Practices who give at least a third of their patients full online access to their records may experience a decrease in appointment demand of up to 12%, GP researchers have claimed.
An unpublished study at two practices where substantial numbers of patients are already accessing their records has concluded that if almost a third of patients access their medical records online twice a year in a practice of 10,000 patients, almost 5,000 appointments and 8,000 telephone calls can be saved annually.
The surprise result comes after Dr Paul Cundy, chair of the GPC’s IT subcommitee, warned that increasing online access to general practice, including access to medical records, will lower the threshold at which patients will communicate with health services and therefore result in a significant increase in workload for GPs.
But the pilot study by Dr Brian Fisher, a GP in south east London, and Dr Richard Fitton and Dr Amir Hannan, both GPs in Manchester, found that online access to records saved patients’ time and journeys to the practice.
Patients who had accessed their records twice a year or more were identified. They were asked how many appointments they booked over the last 12 months, and how many appointments were saved due to record access.
One practice calculated that the total expense of offering online access to records, including staff time, was £46.15 per patient per year, while the other estimated the cost to be only £4.35 per patient per year.
Dr Fisher said: ‘The study suggests that, using the national consultation rate of 5.3% annually, accessing records twice a year seems to release 11.5% of appointments with other significant resource savings.’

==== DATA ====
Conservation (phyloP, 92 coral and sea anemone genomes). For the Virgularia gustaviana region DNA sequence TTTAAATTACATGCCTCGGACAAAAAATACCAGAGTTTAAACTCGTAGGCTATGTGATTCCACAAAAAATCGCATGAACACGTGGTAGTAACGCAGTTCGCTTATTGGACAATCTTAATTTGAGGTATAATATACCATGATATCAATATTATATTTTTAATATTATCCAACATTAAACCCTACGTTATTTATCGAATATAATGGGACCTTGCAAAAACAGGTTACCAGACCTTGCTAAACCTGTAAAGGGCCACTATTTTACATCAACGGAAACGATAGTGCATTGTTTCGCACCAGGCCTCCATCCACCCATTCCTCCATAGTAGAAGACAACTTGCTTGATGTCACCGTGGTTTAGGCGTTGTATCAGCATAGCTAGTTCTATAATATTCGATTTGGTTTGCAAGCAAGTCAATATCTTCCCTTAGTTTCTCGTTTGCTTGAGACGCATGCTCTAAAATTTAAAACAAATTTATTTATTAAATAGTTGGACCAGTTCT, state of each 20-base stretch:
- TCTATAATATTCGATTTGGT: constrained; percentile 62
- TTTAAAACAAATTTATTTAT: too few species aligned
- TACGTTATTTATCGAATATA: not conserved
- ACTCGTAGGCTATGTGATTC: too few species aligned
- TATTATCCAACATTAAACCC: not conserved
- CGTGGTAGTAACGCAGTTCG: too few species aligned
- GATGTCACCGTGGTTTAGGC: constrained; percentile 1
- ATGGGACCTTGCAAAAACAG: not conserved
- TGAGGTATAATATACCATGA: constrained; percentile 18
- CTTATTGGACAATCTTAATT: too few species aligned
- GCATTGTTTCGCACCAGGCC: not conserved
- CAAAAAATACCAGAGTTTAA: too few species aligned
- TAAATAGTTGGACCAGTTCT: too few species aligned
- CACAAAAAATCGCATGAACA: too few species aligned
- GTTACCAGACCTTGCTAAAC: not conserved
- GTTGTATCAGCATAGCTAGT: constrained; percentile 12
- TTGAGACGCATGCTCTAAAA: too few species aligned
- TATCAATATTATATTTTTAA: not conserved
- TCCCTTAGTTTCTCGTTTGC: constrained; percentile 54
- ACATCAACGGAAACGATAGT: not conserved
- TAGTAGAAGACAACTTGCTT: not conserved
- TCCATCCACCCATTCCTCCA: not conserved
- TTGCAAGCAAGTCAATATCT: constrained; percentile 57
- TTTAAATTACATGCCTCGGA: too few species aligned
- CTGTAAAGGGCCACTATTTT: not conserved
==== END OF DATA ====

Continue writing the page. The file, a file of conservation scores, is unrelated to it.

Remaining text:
Dr Fisher said that as the practices concerned were leaders in their field with regard to offering online access to medical records, it could be difficult to extrapolate the results.
But he said the study did show that introducing online record access can save practices time. He said: ‘Patients can look at their test results so they don’t have to phone the practice, and practices can write patients’ notes in their records so they don’t have to come in. So if you use it intelligently, you can harness record access to save yourself time.’
He added that these findings were in line with the majority of research from the US: ‘It does correlate with studies in the US that found similar figures. Two or three US studies show it saves time, but it’s important to mention that one doesn’t.’
Plans for all patients to be able to access their medical records online by 2015 were first laid out in Chancellor George Osborne’s Growth Review in 2011, and are now being incentivised through a new DES.